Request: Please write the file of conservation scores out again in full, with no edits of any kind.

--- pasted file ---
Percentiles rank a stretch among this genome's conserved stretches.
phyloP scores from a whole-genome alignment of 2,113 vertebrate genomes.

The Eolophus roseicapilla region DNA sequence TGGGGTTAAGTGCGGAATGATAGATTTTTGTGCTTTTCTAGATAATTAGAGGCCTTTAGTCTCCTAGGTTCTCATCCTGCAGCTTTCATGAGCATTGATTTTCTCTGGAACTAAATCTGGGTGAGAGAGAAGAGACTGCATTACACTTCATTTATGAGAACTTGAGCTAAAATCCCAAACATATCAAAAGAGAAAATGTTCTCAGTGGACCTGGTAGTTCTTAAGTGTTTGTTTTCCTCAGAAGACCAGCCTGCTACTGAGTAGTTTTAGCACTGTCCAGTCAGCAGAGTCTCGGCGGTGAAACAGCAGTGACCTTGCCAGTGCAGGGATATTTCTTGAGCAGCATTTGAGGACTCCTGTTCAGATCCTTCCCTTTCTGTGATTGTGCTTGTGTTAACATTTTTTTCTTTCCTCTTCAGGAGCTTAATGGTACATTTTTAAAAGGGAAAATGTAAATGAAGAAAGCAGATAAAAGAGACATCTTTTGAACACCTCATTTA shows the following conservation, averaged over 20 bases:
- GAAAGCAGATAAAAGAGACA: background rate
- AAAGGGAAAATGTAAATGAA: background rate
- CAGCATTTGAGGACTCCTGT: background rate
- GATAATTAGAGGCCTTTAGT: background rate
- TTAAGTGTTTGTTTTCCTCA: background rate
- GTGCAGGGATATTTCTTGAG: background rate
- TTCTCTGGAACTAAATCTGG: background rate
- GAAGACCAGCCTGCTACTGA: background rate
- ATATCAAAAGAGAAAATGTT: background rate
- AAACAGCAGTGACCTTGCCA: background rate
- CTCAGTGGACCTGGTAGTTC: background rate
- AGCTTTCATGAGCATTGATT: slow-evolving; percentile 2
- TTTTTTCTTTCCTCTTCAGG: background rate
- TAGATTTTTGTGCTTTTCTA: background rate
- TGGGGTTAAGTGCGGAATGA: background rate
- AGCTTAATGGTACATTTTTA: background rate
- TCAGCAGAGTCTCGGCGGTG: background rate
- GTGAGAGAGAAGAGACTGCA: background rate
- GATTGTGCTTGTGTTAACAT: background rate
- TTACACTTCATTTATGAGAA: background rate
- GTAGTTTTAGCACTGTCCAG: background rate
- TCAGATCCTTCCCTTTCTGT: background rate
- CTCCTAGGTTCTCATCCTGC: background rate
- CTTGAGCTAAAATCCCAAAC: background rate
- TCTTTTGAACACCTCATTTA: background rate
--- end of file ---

Percentiles rank a stretch among this genome's conserved stretches.
phyloP scores from a whole-genome alignment of 2,113 vertebrate genomes.

The Eolophus roseicapilla region DNA sequence TGGGGTTAAGTGCGGAATGATAGATTTTTGTGCTTTTCTAGATAATTAGAGGCCTTTAGTCTCCTAGGTTCTCATCCTGCAGCTTTCATGAGCATTGATTTTCTCTGGAACTAAATCTGGGTGAGAGAGAAGAGACTGCATTACACTTCATTTATGAGAACTTGAGCTAAAATCCCAAACATATCAAAAGAGAAAATGTTCTCAGTGGACCTGGTAGTTCTTAAGTGTTTGTTTTCCTCAGAAGACCAGCCTGCTACTGAGTAGTTTTAGCACTGTCCAGTCAGCAGAGTCTCGGCGGTGAAACAGCAGTGACCTTGCCAGTGCAGGGATATTTCTTGAGCAGCATTTGAGGACTCCTGTTCAGATCCTTCCCTTTCTGTGATTGTGCTTGTGTTAACATTTTTTTCTTTCCTCTTCAGGAGCTTAATGGTACATTTTTAAAAGGGAAAATGTAAATGAAGAAAGCAGATAAAAGAGACATCTTTTGAACACCTCATTTA shows the following conservation, averaged over 20 bases:
- GAAAGCAGATAAAAGAGACA: background rate
- AAAGGGAAAATGTAAATGAA: background rate
- CAGCATTTGAGGACTCCTGT: background rate
- GATAATTAGAGGCCTTTAGT: background rate
- TTAAGTGTTTGTTTTCCTCA: background rate
- GTGCAGGGATATTTCTTGAG: background rate
- TTCTCTGGAACTAAATCTGG: background rate
- GAAGACCAGCCTGCTACTGA: background rate
- ATATCAAAAGAGAAAATGTT: background rate
- AAACAGCAGTGACCTTGCCA: background rate
- CTCAGTGGACCTGGTAGTTC: background rate
- AGCTTTCATGAGCATTGATT: slow-evolving; percentile 2
- TTTTTTCTTTCCTCTTCAGG: background rate
- TAGATTTTTGTGCTTTTCTA: background rate
- TGGGGTTAAGTGCGGAATGA: background rate
- AGCTTAATGGTACATTTTTA: background rate
- TCAGCAGAGTCTCGGCGGTG: background rate
- GTGAGAGAGAAGAGACTGCA: background rate
- GATTGTGCTTGTGTTAACAT: background rate
- TTACACTTCATTTATGAGAA: background rate
- GTAGTTTTAGCACTGTCCAG: background rate
- TCAGATCCTTCCCTTTCTGT: background rate
- CTCCTAGGTTCTCATCCTGC: background rate
- CTTGAGCTAAAATCCCAAAC: background rate
- TCTTTTGAACACCTCATTTA: background rate